has chosen to transpose the Directive to allow employers to retain
the ability to employ unlimited numbers of employees on fixed
term contracts. NATFHE believes that the Directive should be transposed
in such a way as to limit the number of fixed term contracts any
employer can use throughout the year. The UK Regulations will
allow an employer to continue to employ staff on fixed term contracts
for at least four years or longer, provided the use of such a
contract can be objectively justified.
The definition of objective justification contained
within the Regulations is minimal, to the extent that the protection
offered to fix term employees (against the successive use of fixed
term contracts) will be determined by the courts as the legislation
leaves many questions unanswered. Nonetheless we have been able
to negotiate improved, though still imperfect, criteria on objective
justification with the higher education employers (see below).
NATFHE believes that there should be a limit
on the number of fixed term contracts an employer can use in any
given year. The maximum duration of a fixed term contract should
be two years rather than four years. NATFHE believes an employee
in post for over two years should be provided with a permanent
contract of employment. Objective justification should not be
used as an all-embracing justification for continuing the practice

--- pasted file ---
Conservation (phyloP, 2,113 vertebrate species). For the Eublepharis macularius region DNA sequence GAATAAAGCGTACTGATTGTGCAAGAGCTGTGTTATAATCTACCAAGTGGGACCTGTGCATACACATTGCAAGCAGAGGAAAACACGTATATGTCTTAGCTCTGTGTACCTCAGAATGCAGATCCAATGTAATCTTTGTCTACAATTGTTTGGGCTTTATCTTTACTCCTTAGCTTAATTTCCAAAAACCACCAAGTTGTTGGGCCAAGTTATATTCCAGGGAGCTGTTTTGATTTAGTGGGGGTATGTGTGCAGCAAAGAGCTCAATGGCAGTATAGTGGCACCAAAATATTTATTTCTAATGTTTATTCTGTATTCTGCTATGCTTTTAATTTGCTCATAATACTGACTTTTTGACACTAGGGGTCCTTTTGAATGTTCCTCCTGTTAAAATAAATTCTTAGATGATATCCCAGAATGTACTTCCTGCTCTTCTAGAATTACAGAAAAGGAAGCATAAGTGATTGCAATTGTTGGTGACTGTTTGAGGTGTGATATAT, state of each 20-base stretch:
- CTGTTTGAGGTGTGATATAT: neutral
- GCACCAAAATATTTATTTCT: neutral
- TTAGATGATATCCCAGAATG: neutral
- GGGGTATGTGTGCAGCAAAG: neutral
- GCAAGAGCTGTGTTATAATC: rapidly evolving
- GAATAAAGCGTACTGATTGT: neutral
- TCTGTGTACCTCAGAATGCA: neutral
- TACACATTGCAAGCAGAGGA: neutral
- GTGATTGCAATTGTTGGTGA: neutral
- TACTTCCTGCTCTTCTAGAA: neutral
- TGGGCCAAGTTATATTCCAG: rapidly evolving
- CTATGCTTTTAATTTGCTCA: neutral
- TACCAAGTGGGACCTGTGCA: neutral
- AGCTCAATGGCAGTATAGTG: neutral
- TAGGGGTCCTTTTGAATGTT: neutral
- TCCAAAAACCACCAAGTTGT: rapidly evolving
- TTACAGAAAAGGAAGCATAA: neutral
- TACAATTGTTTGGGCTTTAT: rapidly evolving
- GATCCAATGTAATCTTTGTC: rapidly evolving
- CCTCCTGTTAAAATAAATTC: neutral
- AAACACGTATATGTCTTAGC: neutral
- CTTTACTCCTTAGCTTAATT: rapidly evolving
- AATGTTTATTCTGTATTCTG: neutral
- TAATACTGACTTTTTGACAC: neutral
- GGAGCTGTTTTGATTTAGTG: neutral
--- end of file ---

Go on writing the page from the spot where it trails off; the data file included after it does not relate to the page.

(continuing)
Researchers will be especially vulnerable to
an employer's justification for continued use of fixed term contracts
where the viability of long term research funding is uncertain.
The manner in which the UK government has transposed the Directive
will limit the intended scope of employment protection. Staff
in higher education will over time, benefit from the Regulations,
however many may have to wait for four years before the Regulations
can be tested.
Attempts have been made by both employers and
trade unions within higher education to address the issue of casualisation,
both parties recognise the need to avoid lengthy and expensive
litigation. In 2000 the higher education trade unions (apart from
AUT) and the UCEA concluded agreement on the "Fixed Term
and casual employment in HEa guide to good practice.
This guidance was intended to build upon the Concordat and the
Research Careers Initiative and contained guidance for institutions
on the management of fixed term staff.
The forthcoming Fixed Term Work Regulations
(and consequential amendments to the part Time Workers Regulations)
are currently being addressed by the new Joint Council for Higher
Education Staff (JNCHES). Higher education trade unions and employers
have agreed (subject to final ratification in July 2002) on new
guidance on fixed term and casual employment for the sector, which